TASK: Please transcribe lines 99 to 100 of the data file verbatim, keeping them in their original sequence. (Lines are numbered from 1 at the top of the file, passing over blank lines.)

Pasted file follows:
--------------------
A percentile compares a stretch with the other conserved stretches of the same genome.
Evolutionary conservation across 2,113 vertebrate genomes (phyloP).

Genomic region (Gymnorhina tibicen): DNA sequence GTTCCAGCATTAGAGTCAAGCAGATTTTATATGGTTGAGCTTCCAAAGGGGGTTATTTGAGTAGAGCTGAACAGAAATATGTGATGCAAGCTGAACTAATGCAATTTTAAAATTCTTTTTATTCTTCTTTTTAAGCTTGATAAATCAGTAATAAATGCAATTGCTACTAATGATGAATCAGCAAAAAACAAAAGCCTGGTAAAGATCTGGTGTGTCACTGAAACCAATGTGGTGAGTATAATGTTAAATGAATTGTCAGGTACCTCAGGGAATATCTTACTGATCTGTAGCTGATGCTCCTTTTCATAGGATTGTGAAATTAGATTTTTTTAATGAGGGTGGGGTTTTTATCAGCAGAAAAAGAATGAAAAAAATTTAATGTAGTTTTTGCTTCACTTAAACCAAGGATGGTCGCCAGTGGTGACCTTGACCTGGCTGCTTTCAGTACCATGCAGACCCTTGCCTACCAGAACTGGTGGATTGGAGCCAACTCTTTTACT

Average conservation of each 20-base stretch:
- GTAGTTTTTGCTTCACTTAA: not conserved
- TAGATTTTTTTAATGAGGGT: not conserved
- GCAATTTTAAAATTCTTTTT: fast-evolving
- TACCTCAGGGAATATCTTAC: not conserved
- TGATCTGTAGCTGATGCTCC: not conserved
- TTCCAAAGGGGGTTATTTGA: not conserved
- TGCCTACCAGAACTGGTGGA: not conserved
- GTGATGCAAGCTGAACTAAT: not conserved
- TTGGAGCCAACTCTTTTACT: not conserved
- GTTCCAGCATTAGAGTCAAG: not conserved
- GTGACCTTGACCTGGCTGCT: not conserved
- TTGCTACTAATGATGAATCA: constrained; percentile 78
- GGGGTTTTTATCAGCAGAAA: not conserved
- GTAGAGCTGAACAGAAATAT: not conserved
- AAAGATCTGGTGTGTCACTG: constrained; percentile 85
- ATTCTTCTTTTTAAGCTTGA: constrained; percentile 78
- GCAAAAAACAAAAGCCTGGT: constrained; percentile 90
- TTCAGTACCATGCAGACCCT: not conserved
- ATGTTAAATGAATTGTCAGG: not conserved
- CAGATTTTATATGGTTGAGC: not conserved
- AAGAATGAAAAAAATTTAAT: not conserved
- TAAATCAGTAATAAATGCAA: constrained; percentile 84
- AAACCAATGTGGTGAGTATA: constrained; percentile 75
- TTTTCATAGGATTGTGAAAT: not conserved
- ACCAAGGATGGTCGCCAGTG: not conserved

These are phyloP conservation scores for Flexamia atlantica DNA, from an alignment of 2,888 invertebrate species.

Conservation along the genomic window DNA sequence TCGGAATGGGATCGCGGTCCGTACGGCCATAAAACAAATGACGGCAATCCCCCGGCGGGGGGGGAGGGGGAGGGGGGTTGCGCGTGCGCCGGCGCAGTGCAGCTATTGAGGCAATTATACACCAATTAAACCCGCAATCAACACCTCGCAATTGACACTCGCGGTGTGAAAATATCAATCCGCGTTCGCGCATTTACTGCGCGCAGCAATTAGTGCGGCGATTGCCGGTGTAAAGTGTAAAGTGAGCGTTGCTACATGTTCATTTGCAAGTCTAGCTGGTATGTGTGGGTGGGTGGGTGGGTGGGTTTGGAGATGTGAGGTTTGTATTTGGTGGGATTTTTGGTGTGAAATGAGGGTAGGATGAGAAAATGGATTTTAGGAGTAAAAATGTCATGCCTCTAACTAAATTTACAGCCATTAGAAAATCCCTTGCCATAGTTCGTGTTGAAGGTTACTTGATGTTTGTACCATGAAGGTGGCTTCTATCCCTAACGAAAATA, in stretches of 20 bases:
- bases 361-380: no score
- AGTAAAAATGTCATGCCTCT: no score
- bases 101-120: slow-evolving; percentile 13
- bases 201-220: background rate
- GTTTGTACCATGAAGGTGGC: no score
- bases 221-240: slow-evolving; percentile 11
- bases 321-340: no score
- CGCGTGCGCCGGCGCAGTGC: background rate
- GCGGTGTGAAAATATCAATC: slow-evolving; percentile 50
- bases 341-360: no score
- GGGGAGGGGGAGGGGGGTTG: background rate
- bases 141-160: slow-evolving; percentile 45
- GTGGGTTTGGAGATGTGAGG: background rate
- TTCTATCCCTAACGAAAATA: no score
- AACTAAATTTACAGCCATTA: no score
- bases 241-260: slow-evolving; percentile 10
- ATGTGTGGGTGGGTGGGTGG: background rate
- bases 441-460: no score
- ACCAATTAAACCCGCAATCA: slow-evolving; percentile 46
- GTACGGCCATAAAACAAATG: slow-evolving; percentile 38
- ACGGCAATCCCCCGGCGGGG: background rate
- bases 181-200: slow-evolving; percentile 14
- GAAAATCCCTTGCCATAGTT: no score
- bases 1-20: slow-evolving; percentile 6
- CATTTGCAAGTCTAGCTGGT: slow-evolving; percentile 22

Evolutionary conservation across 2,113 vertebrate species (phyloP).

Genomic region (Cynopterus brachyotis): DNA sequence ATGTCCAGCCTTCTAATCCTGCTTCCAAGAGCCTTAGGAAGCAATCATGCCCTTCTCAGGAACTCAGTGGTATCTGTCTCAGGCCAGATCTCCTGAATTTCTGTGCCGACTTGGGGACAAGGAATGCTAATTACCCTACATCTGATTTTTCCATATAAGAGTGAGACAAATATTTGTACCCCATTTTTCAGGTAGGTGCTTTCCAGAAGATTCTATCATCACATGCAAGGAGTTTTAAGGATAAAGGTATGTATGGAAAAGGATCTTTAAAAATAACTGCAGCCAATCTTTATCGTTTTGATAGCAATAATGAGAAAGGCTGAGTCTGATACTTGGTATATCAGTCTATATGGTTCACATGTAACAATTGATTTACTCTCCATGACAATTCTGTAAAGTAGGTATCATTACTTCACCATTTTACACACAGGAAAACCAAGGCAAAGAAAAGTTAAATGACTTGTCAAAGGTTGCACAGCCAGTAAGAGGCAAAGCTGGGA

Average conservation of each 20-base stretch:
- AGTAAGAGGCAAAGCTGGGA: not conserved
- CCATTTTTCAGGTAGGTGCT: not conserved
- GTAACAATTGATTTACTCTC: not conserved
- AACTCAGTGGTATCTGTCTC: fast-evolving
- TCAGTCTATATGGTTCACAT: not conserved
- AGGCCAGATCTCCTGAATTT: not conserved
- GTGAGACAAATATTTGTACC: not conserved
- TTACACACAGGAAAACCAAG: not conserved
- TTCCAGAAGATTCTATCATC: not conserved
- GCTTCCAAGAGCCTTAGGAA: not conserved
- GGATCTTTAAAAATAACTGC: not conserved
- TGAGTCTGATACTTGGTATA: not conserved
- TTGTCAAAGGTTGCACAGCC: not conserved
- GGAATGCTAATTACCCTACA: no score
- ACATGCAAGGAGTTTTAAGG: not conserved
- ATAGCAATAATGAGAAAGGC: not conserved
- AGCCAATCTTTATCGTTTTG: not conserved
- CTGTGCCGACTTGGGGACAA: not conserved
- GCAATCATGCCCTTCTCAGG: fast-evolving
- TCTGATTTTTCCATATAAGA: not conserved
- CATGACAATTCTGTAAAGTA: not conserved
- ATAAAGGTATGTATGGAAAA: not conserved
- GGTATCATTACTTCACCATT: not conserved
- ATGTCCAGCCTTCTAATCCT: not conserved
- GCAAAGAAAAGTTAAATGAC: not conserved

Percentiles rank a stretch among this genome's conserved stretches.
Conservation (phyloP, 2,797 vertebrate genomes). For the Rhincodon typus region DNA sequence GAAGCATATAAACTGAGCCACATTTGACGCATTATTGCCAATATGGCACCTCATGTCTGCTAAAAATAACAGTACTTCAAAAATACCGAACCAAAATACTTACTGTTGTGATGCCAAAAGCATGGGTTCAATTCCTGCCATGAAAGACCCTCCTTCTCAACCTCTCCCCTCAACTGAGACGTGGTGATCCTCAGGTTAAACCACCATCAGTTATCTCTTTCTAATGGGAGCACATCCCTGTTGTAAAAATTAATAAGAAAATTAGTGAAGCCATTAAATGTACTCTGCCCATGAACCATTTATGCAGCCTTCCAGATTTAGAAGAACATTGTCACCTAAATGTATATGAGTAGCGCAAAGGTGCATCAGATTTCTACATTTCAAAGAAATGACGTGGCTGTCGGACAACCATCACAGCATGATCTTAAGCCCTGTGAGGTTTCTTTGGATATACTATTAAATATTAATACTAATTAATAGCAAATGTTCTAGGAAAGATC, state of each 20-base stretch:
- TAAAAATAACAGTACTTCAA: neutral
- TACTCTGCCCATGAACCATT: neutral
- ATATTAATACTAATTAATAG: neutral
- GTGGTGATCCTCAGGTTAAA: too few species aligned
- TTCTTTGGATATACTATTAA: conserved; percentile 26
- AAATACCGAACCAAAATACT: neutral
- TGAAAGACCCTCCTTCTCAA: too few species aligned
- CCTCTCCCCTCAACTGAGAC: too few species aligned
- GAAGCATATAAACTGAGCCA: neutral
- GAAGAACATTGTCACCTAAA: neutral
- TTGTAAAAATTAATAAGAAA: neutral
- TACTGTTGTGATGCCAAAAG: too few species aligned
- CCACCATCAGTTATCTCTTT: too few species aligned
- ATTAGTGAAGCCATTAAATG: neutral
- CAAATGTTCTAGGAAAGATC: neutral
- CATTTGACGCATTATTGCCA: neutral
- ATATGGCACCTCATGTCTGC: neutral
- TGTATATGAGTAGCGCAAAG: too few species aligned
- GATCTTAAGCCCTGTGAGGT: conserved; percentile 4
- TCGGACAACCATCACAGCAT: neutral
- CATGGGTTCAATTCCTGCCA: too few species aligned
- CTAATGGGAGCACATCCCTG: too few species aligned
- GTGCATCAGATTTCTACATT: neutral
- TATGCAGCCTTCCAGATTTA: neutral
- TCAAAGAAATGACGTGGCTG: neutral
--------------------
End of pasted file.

- CCACCATCAGTTATCTCTTT: too few species aligned
- ATTAGTGAAGCCATTAAATG: neutral